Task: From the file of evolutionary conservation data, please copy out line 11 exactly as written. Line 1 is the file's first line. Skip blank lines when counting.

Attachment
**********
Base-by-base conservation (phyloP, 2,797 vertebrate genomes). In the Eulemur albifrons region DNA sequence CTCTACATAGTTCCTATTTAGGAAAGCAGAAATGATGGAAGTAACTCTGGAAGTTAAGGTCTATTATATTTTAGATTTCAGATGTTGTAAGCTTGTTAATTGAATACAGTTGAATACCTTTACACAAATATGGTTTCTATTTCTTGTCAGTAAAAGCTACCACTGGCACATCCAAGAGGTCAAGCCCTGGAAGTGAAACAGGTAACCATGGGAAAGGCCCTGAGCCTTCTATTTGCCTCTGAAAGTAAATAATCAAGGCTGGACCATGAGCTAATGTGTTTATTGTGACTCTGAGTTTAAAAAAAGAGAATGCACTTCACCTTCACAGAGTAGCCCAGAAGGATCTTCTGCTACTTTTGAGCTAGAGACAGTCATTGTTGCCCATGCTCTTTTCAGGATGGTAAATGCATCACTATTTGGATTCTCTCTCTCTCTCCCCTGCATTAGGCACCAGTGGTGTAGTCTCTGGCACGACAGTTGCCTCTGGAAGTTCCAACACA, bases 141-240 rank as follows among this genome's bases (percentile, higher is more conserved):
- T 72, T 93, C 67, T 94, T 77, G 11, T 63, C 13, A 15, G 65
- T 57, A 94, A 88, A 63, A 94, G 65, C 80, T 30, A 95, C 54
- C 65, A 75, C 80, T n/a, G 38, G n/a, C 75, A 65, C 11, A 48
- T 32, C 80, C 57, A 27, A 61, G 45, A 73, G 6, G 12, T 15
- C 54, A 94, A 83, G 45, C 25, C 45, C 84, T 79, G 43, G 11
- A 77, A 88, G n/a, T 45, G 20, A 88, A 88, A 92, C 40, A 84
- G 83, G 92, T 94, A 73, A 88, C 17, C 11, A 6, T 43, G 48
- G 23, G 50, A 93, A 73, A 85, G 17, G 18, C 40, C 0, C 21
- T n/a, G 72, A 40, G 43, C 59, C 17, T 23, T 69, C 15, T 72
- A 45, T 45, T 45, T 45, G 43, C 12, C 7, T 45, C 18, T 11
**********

- A 45, T 45, T 45, T 45, G 43, C 12, C 7, T 45, C 18, T 11